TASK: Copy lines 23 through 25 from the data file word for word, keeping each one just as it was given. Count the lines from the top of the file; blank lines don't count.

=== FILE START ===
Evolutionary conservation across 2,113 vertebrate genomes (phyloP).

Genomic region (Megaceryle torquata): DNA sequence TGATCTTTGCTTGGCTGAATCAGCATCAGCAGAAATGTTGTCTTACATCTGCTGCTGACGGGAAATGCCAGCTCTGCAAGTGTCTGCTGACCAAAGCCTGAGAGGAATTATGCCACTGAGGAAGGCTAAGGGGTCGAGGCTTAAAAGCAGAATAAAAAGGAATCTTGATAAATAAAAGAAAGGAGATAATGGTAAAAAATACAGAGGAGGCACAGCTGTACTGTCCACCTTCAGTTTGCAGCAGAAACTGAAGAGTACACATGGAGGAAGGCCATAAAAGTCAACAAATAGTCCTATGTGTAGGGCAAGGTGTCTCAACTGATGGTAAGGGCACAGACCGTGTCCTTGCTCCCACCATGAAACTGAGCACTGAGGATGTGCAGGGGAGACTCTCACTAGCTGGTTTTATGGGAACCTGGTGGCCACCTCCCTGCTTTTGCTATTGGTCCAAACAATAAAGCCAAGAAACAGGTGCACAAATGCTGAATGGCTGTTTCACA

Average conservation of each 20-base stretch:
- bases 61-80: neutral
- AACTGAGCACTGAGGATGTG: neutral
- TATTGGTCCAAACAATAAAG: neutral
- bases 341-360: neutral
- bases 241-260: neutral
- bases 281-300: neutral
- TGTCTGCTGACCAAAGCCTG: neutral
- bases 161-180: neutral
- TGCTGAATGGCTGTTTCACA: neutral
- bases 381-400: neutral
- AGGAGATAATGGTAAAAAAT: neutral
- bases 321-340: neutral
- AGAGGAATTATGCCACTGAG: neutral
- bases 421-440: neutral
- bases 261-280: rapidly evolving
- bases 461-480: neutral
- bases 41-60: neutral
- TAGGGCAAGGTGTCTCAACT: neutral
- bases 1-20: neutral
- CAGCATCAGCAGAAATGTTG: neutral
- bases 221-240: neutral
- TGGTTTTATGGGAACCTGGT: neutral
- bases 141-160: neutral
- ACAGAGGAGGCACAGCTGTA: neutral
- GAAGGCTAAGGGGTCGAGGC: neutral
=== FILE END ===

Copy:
- CAGCATCAGCAGAAATGTTG: neutral
- bases 221-240: neutral
- TGGTTTTATGGGAACCTGGT: neutral